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Craniosacral therapy

Author/s: Leonard C. Bruno

Craniosacral therapy is a holistic, hands-on technique involving gentle manipulation of the bones of the skull, the underlying meningeal membranes, and the nerve endings in the scalp.

Purpose for Craniosacral Therapy

Craniosacral therapy is employed to treat a range of conditions from headaches, dizziness, and whiplash to sinus and ear infections. Release of abnormal pressure in the skull is believed to correct imbalances in the cerebrospinal fluid system and allow the body to better heal itself and maintain health.

Precautions before Craniosacral Therapy

Since the practitioner's hands apply only gentle pressure to the skull, this noninvasive technique is virtually without danger to the patient.

 
 

Description of Craniosacral Therapy

Cranial manipulation has existed as a therapy since the 1930s, when an American osteopath, William Garner Sutherland, first theorized that because the bones of the skull were not fused into a single piece but rather had seams and could be moved slightly, perhaps their manipulation could have some effect on a person's health. He then discovered that compression of the skull had an effect due to the pressure exerted on the cerebrospinal fluid that permanently surrounds and bathes the brain and spinal cord. He also postulated that this fluid has a natural, rise-and-fall rhythm of its own that an experienced hand can detect. He argued that the trained hand also could detect spots on the skull that cause points of restriction, leading to abnormal fluid rhythm. He believed that this irregular rhythm could lead to dysfunction and poor health.

Modern craniosacral therapists are trained to manipulate the meninges as well as the seams of the skull (and sometimes the bones of the face). These underlying meningeal membranes cover the brain and the entire length of the spinal cord, extending from the skull to the sacrum at the end of the spine. During a consultation, the practitioner usually will have the patient lie on a massage table and will palpate gently the patient's skull and spine. If the practitioner also is an osteopathic physician, a complete physical and case history is usually obtained before treating the patient. This touching is essential to the practitioner who must be able to "listen" with her hands to what is called the cranial rhythmic impulse. This pulsation is distinct from both the familiar cardiovascular pulse and the normal breathing rhythm. To the experienced practitioner, this pulse has a cycle of three seconds of inflow and three seconds of rest, averaging 10 cycles per minute. Interruption of the inflow by abnormal restrictions, such as from an injury, or by abnormal tension patterns may result in problems such as dizziness, migraine headaches, and sinus problems.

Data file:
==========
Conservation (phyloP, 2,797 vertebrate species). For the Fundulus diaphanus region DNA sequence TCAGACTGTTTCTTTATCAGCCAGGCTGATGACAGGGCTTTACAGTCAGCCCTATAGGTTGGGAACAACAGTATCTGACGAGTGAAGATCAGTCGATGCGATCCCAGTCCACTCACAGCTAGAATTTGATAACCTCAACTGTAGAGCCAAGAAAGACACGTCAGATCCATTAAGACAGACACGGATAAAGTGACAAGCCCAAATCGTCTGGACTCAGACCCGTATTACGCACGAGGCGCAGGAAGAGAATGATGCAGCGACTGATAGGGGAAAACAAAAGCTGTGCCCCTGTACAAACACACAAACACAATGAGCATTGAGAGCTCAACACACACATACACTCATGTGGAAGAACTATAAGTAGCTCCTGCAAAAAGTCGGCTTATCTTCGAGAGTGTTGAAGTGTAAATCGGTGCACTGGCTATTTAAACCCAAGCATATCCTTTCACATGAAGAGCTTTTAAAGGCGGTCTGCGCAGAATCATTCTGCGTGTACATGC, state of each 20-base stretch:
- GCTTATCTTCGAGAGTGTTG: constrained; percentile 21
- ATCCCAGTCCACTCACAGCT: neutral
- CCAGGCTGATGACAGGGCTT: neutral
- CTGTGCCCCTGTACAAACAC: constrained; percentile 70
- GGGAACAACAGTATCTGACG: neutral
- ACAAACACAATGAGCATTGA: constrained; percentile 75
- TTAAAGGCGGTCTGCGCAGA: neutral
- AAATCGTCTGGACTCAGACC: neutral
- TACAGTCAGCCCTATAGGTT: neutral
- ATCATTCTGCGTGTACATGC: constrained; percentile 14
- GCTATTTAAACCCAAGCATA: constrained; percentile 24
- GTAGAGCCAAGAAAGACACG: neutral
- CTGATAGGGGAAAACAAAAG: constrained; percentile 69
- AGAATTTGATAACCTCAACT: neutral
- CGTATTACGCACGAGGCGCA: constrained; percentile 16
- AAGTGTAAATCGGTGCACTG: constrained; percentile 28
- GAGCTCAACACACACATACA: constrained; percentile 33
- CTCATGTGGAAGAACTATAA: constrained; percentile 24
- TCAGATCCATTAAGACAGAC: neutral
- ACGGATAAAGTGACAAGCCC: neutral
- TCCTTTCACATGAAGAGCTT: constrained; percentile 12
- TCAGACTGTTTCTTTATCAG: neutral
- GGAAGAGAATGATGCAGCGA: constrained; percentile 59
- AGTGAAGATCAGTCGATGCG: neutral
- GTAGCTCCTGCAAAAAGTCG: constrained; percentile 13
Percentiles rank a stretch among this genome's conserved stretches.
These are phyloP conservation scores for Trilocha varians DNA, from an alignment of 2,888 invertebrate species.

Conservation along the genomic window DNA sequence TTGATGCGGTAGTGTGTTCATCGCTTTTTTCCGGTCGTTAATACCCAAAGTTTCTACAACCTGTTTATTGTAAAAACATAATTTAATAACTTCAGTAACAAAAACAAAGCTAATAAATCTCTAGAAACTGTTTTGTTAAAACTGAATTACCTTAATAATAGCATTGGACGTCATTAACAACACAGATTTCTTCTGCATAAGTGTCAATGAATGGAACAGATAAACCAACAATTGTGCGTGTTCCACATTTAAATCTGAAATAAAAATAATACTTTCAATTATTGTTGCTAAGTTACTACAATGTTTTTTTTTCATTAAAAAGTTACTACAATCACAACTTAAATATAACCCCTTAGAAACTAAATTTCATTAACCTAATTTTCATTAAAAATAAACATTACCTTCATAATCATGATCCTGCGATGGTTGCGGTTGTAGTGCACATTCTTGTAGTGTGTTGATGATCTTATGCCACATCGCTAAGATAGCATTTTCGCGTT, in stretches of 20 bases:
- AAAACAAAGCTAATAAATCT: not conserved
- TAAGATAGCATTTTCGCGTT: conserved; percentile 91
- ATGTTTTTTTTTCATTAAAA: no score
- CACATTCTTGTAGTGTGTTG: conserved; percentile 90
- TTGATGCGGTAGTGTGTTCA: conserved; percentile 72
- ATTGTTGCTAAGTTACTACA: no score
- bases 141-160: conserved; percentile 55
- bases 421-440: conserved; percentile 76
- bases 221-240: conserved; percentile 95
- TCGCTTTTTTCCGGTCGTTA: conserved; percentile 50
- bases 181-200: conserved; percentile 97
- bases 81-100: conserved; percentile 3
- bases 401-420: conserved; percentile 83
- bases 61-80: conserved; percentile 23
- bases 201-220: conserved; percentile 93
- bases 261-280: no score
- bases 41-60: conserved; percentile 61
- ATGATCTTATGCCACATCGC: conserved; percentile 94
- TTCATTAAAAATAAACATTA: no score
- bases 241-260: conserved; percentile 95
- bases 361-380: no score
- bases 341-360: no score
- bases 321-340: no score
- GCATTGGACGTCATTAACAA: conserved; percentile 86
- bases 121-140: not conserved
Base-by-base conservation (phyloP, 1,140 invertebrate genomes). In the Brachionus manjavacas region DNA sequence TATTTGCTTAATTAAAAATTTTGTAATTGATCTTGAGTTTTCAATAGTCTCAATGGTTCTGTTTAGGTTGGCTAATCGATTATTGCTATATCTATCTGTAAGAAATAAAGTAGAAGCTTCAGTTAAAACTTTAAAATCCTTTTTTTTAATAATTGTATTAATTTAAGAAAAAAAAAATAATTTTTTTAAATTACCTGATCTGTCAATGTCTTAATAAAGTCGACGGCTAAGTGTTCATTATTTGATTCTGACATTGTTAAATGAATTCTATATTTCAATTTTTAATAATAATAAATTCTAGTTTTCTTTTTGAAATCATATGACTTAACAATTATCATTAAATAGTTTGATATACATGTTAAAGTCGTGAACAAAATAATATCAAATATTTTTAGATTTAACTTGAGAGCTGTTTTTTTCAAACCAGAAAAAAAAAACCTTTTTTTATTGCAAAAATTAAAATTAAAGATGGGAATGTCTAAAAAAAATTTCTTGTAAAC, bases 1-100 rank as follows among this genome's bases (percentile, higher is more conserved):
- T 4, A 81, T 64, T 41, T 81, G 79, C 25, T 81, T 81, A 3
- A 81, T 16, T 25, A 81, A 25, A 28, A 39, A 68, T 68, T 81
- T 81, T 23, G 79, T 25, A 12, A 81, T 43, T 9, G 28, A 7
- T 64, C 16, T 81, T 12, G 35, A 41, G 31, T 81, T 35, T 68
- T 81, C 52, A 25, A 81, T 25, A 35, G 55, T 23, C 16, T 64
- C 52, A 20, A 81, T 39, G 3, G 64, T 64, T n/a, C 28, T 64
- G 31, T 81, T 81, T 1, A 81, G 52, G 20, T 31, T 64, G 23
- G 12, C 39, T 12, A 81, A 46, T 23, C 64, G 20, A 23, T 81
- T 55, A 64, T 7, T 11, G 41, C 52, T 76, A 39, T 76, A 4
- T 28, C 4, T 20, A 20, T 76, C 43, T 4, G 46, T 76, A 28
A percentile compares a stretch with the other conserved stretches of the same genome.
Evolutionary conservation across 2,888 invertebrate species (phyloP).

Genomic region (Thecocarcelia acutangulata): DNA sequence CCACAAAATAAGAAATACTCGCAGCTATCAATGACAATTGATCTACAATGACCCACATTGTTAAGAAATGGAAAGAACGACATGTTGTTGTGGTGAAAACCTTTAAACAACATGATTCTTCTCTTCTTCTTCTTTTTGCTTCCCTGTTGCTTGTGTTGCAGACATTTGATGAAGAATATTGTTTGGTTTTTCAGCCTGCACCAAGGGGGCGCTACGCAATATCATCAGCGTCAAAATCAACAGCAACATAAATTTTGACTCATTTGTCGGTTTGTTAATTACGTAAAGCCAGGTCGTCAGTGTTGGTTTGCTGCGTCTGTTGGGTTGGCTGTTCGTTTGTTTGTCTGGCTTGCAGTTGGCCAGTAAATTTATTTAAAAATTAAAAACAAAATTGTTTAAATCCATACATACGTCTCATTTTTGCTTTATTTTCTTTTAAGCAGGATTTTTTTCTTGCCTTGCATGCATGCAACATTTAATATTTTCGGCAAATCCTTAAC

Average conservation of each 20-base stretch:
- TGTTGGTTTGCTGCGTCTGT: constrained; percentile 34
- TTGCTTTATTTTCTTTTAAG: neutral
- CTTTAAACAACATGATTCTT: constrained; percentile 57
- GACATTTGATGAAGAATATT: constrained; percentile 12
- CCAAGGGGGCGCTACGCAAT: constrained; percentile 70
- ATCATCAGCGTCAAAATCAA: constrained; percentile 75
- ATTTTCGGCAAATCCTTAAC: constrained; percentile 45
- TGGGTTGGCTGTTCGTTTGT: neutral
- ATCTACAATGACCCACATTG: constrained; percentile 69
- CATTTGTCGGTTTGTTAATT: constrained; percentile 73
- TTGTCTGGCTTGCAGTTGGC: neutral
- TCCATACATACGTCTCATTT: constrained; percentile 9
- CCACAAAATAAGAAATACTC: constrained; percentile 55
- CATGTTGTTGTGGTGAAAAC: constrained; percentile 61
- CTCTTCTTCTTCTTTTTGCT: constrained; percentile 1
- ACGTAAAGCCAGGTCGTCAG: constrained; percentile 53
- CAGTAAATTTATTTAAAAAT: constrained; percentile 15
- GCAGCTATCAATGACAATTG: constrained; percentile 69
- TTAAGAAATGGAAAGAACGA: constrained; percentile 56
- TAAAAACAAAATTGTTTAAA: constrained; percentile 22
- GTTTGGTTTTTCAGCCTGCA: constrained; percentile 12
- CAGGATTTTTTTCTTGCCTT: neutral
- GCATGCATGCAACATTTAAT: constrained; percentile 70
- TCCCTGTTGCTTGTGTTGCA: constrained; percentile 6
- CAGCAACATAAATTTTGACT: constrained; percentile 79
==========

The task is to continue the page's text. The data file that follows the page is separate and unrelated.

Once the practitioner identifies these patterns of congestion or resistance and locates their cause, she gently performs the manipulation, freeing the resistance and restoring the natural balance to the pulse. Patients sometimes become aware of changes immediately and feel heat and tingling accompanying their sense of deep relaxation. Sometimes, however, a patient's symptoms may become slightly worse for a day or two before the body's natural healing system takes over. Treatments are usually weekly, but patients should have no need to continue this therapy for an extended period of time.

Risks of Craniosacral Therapy

The pressure exerted on the skull by the practitioner is focused but gentle, and the sutures of the bones allow only the slightest of movement. Therefore, there is virtually no risk involved in the hands of a qualified practitioner. Although it is safe for people of all ages from newborns to the elderly, this therapy should not be used to the exclusion of conventional medicine in case a serious disease is involved.

Normal results

For adults, craniosacral therapy can be especially useful in treating problems of the head, such as migraines, tinnitus, and sinus problems, as well as for injuries to the head, neck, and spine. For children, it is often used after a traumatic delivery to treat chronic ear infections. Others claim it can help with problems of constant crying, colic, and hyperactivity.

 
 
 
 
 
   

This web site is intended for your own informational purposes only. No person or entity associated with this web site purports to be engaging in the practice of medicine through this medium. The information you receive is not intended as a substitute for the advice of a physician or other health care professional. If you have an illness or medical problem, contact your health care provider.

05/27/2011

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